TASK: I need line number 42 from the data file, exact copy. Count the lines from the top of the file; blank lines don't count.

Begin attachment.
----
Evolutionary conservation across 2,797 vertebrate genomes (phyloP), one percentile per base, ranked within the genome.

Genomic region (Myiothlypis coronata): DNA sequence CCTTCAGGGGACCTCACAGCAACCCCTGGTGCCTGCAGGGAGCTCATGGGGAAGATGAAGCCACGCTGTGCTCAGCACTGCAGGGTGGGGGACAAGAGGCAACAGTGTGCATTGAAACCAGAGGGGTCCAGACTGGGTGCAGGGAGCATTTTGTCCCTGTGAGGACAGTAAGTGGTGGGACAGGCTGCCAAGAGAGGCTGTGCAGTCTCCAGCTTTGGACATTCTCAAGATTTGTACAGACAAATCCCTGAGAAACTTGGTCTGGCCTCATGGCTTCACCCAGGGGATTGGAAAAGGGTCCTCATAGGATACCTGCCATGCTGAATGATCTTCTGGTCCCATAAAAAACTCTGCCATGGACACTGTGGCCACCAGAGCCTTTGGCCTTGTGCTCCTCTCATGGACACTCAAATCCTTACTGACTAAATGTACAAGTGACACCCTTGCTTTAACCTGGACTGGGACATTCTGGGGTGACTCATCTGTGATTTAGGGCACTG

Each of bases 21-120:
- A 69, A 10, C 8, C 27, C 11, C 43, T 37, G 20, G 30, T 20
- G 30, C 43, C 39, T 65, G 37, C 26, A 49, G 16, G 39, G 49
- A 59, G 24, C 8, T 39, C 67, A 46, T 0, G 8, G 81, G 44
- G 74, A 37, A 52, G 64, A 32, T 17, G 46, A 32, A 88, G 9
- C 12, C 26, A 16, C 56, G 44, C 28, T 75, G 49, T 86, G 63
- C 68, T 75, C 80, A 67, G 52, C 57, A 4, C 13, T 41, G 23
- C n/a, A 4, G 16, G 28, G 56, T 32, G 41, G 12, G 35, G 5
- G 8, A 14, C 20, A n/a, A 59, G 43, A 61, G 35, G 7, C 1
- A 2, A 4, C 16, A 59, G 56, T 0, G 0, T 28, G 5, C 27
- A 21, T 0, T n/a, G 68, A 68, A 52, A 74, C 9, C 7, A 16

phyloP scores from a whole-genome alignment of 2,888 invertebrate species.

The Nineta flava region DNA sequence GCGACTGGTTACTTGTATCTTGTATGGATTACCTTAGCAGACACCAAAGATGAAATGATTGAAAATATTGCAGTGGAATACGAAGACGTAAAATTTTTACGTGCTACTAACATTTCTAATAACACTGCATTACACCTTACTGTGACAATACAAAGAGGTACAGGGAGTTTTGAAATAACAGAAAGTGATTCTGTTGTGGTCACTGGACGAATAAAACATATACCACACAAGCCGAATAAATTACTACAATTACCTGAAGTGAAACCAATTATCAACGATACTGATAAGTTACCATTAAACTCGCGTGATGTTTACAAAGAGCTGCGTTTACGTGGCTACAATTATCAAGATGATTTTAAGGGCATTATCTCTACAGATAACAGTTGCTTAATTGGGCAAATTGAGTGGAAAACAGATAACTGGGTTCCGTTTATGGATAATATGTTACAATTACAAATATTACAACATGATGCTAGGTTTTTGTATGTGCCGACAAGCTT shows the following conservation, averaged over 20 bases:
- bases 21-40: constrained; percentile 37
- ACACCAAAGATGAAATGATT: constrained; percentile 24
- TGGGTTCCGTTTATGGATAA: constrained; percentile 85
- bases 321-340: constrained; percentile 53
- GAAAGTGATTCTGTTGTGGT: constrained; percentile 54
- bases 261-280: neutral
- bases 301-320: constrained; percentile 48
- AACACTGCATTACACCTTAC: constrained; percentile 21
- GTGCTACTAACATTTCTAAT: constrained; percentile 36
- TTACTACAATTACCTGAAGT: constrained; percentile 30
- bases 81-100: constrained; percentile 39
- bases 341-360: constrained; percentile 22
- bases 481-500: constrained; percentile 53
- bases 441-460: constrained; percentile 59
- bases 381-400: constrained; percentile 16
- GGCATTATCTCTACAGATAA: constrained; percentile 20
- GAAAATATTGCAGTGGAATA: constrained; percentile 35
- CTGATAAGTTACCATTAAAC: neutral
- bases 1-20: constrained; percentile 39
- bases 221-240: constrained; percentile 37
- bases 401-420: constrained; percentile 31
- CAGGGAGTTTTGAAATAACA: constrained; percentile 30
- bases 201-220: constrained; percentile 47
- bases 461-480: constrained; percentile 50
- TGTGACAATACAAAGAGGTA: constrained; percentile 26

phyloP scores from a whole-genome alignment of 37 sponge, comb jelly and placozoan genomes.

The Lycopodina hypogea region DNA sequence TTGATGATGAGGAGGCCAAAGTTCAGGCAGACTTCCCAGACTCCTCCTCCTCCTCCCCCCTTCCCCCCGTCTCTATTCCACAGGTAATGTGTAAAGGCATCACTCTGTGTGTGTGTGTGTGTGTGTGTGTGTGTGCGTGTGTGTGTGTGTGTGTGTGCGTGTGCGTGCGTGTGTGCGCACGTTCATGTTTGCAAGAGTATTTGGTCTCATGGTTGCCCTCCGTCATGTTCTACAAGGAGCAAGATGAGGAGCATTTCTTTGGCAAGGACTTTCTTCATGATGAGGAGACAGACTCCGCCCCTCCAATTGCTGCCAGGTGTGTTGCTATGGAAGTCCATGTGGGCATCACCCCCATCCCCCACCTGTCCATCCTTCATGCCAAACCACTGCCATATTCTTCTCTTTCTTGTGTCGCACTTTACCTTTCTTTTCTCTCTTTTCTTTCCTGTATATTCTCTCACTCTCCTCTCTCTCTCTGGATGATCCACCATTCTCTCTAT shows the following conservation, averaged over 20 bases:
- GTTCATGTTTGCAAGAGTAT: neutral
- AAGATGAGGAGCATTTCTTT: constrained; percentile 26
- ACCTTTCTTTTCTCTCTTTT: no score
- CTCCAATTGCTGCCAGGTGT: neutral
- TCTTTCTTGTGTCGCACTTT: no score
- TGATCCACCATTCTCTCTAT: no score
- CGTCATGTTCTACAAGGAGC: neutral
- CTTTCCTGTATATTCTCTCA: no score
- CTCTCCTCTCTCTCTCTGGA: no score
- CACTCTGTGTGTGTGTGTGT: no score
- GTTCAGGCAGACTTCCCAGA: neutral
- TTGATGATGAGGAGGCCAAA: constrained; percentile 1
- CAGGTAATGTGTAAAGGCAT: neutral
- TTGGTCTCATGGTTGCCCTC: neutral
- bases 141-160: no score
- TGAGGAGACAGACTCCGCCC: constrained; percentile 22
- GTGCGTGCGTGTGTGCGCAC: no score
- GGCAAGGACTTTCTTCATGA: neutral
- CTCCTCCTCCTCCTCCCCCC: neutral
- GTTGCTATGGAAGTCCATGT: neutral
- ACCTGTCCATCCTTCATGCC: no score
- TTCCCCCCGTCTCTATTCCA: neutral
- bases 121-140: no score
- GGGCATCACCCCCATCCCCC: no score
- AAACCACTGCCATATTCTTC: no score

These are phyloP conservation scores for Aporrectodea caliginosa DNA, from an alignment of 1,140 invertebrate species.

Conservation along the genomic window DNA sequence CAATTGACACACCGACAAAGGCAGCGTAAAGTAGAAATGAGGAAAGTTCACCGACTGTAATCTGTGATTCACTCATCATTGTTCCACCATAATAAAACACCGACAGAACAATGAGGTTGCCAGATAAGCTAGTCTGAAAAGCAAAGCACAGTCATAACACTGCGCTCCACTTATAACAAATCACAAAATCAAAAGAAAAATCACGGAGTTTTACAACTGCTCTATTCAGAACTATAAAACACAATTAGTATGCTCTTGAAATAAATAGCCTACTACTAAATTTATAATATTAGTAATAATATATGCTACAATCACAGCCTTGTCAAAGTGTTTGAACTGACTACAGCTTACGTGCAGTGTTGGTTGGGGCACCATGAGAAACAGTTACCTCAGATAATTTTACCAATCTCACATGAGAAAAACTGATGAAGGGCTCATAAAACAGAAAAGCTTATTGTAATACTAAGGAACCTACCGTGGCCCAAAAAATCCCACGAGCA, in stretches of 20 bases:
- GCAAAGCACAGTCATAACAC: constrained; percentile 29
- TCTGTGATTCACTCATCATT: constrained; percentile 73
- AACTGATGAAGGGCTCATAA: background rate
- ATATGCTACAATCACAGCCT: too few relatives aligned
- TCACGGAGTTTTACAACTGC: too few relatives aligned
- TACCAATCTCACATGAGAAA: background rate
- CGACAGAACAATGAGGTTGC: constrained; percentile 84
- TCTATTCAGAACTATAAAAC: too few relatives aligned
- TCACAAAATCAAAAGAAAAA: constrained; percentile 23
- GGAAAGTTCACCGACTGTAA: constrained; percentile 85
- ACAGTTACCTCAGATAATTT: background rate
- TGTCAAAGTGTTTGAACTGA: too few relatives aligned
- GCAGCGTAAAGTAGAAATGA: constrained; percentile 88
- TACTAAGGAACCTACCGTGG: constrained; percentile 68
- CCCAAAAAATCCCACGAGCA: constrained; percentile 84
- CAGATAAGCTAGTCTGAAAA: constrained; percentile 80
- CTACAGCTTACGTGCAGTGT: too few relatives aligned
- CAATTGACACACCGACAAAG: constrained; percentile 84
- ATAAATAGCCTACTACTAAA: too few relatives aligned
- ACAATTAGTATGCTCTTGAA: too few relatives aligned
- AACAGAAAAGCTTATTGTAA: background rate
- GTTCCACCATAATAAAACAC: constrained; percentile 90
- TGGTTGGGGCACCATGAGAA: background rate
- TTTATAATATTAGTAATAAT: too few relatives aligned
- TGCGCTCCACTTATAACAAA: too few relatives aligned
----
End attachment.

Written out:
The Lycopodina hypogea region DNA sequence TTGATGATGAGGAGGCCAAAGTTCAGGCAGACTTCCCAGACTCCTCCTCCTCCTCCCCCCTTCCCCCCGTCTCTATTCCACAGGTAATGTGTAAAGGCATCACTCTGTGTGTGTGTGTGTGTGTGTGTGTGTGTGCGTGTGTGTGTGTGTGTGTGTGCGTGTGCGTGCGTGTGTGCGCACGTTCATGTTTGCAAGAGTATTTGGTCTCATGGTTGCCCTCCGTCATGTTCTACAAGGAGCAAGATGAGGAGCATTTCTTTGGCAAGGACTTTCTTCATGATGAGGAGACAGACTCCGCCCCTCCAATTGCTGCCAGGTGTGTTGCTATGGAAGTCCATGTGGGCATCACCCCCATCCCCCACCTGTCCATCCTTCATGCCAAACCACTGCCATATTCTTCTCTTTCTTGTGTCGCACTTTACCTTTCTTTTCTCTCTTTTCTTTCCTGTATATTCTCTCACTCTCCTCTCTCTCTCTGGATGATCCACCATTCTCTCTAT shows the following conservation, averaged over 20 bases: